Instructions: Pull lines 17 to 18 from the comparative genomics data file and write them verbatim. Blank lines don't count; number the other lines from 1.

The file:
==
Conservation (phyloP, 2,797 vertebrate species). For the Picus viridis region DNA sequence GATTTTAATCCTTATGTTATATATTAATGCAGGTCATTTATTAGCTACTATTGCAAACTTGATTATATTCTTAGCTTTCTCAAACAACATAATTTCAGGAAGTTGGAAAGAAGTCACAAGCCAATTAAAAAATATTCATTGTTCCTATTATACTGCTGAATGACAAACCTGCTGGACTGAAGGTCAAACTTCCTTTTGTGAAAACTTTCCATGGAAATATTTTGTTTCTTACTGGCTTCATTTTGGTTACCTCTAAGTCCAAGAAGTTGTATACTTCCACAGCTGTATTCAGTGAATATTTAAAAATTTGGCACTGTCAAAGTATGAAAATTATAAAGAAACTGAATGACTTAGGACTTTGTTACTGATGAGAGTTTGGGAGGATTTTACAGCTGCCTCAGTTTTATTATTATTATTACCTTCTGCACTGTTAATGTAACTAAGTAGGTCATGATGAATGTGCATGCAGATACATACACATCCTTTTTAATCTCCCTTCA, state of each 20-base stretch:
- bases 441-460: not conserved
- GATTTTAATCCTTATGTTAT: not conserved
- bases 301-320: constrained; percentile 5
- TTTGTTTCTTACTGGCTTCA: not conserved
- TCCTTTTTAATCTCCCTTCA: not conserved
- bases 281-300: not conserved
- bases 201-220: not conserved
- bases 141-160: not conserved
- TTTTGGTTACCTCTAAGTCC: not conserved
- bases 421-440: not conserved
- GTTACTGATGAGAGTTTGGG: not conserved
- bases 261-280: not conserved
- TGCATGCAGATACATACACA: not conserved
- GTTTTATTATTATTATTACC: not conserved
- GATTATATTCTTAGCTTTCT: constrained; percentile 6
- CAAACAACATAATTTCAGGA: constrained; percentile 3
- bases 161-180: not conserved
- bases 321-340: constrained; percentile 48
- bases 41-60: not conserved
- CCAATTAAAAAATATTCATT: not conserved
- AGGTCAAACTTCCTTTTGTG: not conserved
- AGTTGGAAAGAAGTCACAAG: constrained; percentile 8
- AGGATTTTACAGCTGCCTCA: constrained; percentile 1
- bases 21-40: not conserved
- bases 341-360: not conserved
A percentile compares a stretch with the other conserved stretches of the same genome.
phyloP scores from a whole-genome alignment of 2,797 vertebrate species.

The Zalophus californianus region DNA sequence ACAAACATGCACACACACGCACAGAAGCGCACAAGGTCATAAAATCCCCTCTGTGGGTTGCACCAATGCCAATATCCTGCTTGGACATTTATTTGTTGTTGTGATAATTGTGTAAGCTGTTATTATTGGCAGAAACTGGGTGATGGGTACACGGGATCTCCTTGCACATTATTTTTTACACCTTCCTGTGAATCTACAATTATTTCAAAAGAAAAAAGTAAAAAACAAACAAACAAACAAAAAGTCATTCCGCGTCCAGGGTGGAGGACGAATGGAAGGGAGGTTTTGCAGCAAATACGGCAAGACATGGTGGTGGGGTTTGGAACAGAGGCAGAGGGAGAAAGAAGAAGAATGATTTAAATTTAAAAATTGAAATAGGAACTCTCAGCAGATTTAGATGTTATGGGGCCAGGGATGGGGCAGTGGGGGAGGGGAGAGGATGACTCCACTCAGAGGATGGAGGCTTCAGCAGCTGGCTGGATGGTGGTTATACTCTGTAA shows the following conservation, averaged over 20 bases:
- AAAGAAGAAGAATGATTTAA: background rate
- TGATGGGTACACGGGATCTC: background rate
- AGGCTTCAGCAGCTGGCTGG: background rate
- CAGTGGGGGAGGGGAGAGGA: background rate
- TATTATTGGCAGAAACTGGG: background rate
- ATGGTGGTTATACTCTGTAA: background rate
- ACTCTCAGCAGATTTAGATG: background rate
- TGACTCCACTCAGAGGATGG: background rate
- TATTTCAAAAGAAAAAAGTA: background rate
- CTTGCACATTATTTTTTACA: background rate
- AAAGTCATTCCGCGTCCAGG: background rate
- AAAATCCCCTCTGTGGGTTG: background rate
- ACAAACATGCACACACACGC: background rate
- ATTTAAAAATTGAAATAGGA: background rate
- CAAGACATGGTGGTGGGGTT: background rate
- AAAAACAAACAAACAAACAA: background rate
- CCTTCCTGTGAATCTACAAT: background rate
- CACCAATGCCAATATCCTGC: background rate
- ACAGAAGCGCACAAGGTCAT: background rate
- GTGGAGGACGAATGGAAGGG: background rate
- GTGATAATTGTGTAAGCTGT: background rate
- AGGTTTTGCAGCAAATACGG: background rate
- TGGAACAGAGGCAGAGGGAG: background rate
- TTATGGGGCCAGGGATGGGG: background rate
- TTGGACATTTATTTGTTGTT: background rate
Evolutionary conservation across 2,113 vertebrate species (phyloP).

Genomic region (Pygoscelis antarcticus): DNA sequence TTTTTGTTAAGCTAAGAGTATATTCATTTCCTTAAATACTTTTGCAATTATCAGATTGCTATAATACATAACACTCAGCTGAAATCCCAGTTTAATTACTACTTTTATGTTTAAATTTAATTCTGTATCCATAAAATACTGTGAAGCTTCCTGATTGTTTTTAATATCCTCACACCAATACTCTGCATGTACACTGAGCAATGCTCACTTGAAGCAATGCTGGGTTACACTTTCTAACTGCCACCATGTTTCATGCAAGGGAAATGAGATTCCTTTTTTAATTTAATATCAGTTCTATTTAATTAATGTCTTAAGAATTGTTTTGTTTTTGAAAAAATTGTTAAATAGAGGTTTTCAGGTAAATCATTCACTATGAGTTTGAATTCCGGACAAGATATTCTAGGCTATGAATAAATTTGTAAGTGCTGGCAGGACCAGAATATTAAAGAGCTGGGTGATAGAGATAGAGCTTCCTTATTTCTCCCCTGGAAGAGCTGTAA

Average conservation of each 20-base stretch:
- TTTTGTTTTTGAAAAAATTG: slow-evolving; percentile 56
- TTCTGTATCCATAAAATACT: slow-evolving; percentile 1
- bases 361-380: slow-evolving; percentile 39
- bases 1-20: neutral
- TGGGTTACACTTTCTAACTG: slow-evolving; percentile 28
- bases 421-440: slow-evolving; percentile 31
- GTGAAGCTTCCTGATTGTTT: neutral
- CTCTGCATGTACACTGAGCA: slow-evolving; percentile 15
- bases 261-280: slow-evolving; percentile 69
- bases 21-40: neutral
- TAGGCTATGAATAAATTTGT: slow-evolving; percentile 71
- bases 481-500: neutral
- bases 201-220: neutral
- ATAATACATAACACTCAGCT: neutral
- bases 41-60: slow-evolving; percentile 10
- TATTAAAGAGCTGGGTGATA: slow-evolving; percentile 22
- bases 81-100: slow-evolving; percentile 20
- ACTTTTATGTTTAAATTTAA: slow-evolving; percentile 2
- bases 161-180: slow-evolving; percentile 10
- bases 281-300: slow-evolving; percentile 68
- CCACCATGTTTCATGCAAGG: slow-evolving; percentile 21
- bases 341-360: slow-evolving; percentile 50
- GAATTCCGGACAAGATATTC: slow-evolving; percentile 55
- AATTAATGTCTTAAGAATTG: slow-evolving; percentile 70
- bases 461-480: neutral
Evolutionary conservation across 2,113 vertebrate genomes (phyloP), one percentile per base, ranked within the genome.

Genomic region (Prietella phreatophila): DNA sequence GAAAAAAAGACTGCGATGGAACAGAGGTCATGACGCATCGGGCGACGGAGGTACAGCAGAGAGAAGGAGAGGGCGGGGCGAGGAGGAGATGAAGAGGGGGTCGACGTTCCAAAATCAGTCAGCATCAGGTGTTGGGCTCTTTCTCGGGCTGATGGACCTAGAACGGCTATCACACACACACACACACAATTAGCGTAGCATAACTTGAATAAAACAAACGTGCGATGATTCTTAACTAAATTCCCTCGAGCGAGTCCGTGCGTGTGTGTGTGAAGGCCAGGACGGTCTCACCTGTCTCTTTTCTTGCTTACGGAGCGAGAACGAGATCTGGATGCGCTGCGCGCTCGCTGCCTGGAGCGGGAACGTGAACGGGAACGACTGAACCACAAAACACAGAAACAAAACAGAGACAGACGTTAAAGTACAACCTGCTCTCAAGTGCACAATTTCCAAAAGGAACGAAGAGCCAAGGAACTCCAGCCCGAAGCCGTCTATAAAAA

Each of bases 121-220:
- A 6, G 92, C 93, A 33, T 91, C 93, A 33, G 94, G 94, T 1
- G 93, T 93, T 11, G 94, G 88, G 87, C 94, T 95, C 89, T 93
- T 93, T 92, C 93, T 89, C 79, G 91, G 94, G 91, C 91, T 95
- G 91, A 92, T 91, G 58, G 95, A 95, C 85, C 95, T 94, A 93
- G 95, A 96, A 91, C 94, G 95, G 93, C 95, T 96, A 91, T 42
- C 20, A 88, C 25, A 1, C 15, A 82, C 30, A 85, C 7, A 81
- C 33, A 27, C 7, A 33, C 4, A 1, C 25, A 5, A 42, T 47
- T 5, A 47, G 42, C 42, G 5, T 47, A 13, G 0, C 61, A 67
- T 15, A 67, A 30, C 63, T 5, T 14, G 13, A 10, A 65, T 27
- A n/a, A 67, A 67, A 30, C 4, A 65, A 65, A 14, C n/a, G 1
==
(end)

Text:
- CAAACAACATAATTTCAGGA: constrained; percentile 3
- bases 161-180: not conserved